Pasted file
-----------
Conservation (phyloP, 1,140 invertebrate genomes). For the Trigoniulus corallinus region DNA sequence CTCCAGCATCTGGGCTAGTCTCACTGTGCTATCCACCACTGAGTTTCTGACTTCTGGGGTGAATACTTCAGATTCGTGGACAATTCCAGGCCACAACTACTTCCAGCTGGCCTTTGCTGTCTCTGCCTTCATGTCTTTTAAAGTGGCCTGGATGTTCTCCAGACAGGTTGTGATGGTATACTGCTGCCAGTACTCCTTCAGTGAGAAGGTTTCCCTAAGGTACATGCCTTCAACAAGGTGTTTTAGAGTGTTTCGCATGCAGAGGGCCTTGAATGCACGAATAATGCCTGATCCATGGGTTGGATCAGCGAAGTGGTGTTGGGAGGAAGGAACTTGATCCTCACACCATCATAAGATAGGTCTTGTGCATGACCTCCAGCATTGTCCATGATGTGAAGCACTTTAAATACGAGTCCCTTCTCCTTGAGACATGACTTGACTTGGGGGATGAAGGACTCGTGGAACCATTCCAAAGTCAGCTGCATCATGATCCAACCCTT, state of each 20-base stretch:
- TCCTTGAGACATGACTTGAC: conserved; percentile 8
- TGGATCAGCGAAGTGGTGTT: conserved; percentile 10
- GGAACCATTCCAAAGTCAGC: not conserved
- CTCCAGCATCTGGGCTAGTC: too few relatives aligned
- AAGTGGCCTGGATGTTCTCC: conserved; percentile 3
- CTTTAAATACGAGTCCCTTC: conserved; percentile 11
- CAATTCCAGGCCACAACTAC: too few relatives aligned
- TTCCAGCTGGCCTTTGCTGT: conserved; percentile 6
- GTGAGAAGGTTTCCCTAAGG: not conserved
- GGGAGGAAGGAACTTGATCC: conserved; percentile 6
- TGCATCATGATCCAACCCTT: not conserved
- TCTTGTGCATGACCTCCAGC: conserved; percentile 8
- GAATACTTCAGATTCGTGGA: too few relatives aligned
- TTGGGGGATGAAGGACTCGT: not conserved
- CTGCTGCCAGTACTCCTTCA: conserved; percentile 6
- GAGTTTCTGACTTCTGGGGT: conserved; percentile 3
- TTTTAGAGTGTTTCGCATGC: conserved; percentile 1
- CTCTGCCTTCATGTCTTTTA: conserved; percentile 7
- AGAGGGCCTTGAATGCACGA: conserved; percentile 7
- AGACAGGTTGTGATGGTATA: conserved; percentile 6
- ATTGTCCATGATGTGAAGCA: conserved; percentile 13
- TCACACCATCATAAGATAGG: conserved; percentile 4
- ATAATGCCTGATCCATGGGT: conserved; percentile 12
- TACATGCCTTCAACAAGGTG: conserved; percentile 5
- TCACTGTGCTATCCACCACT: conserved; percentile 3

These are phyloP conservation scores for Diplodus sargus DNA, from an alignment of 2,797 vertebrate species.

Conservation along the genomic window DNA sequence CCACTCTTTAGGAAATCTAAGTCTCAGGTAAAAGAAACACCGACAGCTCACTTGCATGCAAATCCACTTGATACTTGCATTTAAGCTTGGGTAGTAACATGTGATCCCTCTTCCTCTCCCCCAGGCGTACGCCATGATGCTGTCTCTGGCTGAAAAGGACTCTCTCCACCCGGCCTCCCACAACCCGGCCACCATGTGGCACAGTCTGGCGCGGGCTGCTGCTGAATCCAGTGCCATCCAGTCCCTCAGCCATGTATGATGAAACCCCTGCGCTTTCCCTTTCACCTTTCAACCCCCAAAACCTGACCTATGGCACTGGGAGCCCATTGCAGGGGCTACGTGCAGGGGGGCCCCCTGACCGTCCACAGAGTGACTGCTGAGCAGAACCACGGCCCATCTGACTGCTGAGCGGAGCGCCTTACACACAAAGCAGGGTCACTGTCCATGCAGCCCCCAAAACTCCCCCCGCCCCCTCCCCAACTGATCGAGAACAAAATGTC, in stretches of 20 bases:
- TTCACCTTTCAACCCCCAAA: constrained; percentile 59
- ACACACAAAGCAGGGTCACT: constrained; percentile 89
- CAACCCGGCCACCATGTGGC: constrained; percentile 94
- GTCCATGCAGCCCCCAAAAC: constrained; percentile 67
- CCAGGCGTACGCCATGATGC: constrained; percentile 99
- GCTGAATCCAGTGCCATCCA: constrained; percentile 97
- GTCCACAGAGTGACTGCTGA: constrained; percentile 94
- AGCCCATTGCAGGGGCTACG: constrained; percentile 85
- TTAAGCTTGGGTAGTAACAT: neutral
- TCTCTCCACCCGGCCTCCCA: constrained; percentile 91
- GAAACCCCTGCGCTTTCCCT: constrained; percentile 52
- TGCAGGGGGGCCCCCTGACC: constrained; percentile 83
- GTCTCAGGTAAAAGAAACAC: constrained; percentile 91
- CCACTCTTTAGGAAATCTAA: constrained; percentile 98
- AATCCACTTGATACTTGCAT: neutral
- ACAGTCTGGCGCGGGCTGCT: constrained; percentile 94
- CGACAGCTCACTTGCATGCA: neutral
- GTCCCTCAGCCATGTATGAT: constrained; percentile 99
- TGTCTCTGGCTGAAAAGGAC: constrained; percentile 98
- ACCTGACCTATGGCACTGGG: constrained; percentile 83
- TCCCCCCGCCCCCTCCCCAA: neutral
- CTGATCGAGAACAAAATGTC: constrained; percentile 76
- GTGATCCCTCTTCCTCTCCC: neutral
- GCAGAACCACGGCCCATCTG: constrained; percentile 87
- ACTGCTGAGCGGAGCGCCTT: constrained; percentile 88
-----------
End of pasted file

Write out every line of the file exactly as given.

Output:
Conservation (phyloP, 1,140 invertebrate genomes). For the Trigoniulus corallinus region DNA sequence CTCCAGCATCTGGGCTAGTCTCACTGTGCTATCCACCACTGAGTTTCTGACTTCTGGGGTGAATACTTCAGATTCGTGGACAATTCCAGGCCACAACTACTTCCAGCTGGCCTTTGCTGTCTCTGCCTTCATGTCTTTTAAAGTGGCCTGGATGTTCTCCAGACAGGTTGTGATGGTATACTGCTGCCAGTACTCCTTCAGTGAGAAGGTTTCCCTAAGGTACATGCCTTCAACAAGGTGTTTTAGAGTGTTTCGCATGCAGAGGGCCTTGAATGCACGAATAATGCCTGATCCATGGGTTGGATCAGCGAAGTGGTGTTGGGAGGAAGGAACTTGATCCTCACACCATCATAAGATAGGTCTTGTGCATGACCTCCAGCATTGTCCATGATGTGAAGCACTTTAAATACGAGTCCCTTCTCCTTGAGACATGACTTGACTTGGGGGATGAAGGACTCGTGGAACCATTCCAAAGTCAGCTGCATCATGATCCAACCCTT, state of each 20-base stretch:
- TCCTTGAGACATGACTTGAC: conserved; percentile 8
- TGGATCAGCGAAGTGGTGTT: conserved; percentile 10
- GGAACCATTCCAAAGTCAGC: not conserved
- CTCCAGCATCTGGGCTAGTC: too few relatives aligned
- AAGTGGCCTGGATGTTCTCC: conserved; percentile 3
- CTTTAAATACGAGTCCCTTC: conserved; percentile 11
- CAATTCCAGGCCACAACTAC: too few relatives aligned
- TTCCAGCTGGCCTTTGCTGT: conserved; percentile 6
- GTGAGAAGGTTTCCCTAAGG: not conserved
- GGGAGGAAGGAACTTGATCC: conserved; percentile 6
- TGCATCATGATCCAACCCTT: not conserved
- TCTTGTGCATGACCTCCAGC: conserved; percentile 8
- GAATACTTCAGATTCGTGGA: too few relatives aligned
- TTGGGGGATGAAGGACTCGT: not conserved
- CTGCTGCCAGTACTCCTTCA: conserved; percentile 6
- GAGTTTCTGACTTCTGGGGT: conserved; percentile 3
- TTTTAGAGTGTTTCGCATGC: conserved; percentile 1
- CTCTGCCTTCATGTCTTTTA: conserved; percentile 7
- AGAGGGCCTTGAATGCACGA: conserved; percentile 7
- AGACAGGTTGTGATGGTATA: conserved; percentile 6
- ATTGTCCATGATGTGAAGCA: conserved; percentile 13
- TCACACCATCATAAGATAGG: conserved; percentile 4
- ATAATGCCTGATCCATGGGT: conserved; percentile 12
- TACATGCCTTCAACAAGGTG: conserved; percentile 5
- TCACTGTGCTATCCACCACT: conserved; percentile 3

These are phyloP conservation scores for Diplodus sargus DNA, from an alignment of 2,797 vertebrate species.

Conservation along the genomic window DNA sequence CCACTCTTTAGGAAATCTAAGTCTCAGGTAAAAGAAACACCGACAGCTCACTTGCATGCAAATCCACTTGATACTTGCATTTAAGCTTGGGTAGTAACATGTGATCCCTCTTCCTCTCCCCCAGGCGTACGCCATGATGCTGTCTCTGGCTGAAAAGGACTCTCTCCACCCGGCCTCCCACAACCCGGCCACCATGTGGCACAGTCTGGCGCGGGCTGCTGCTGAATCCAGTGCCATCCAGTCCCTCAGCCATGTATGATGAAACCCCTGCGCTTTCCCTTTCACCTTTCAACCCCCAAAACCTGACCTATGGCACTGGGAGCCCATTGCAGGGGCTACGTGCAGGGGGGCCCCCTGACCGTCCACAGAGTGACTGCTGAGCAGAACCACGGCCCATCTGACTGCTGAGCGGAGCGCCTTACACACAAAGCAGGGTCACTGTCCATGCAGCCCCCAAAACTCCCCCCGCCCCCTCCCCAACTGATCGAGAACAAAATGTC, in stretches of 20 bases:
- TTCACCTTTCAACCCCCAAA: constrained; percentile 59
- ACACACAAAGCAGGGTCACT: constrained; percentile 89
- CAACCCGGCCACCATGTGGC: constrained; percentile 94
- GTCCATGCAGCCCCCAAAAC: constrained; percentile 67
- CCAGGCGTACGCCATGATGC: constrained; percentile 99
- GCTGAATCCAGTGCCATCCA: constrained; percentile 97
- GTCCACAGAGTGACTGCTGA: constrained; percentile 94
- AGCCCATTGCAGGGGCTACG: constrained; percentile 85
- TTAAGCTTGGGTAGTAACAT: neutral
- TCTCTCCACCCGGCCTCCCA: constrained; percentile 91
- GAAACCCCTGCGCTTTCCCT: constrained; percentile 52
- TGCAGGGGGGCCCCCTGACC: constrained; percentile 83
- GTCTCAGGTAAAAGAAACAC: constrained; percentile 91
- CCACTCTTTAGGAAATCTAA: constrained; percentile 98
- AATCCACTTGATACTTGCAT: neutral
- ACAGTCTGGCGCGGGCTGCT: constrained; percentile 94
- CGACAGCTCACTTGCATGCA: neutral
- GTCCCTCAGCCATGTATGAT: constrained; percentile 99
- TGTCTCTGGCTGAAAAGGAC: constrained; percentile 98
- ACCTGACCTATGGCACTGGG: constrained; percentile 83
- TCCCCCCGCCCCCTCCCCAA: neutral
- CTGATCGAGAACAAAATGTC: constrained; percentile 76
- GTGATCCCTCTTCCTCTCCC: neutral
- GCAGAACCACGGCCCATCTG: constrained; percentile 87
- ACTGCTGAGCGGAGCGCCTT: constrained; percentile 88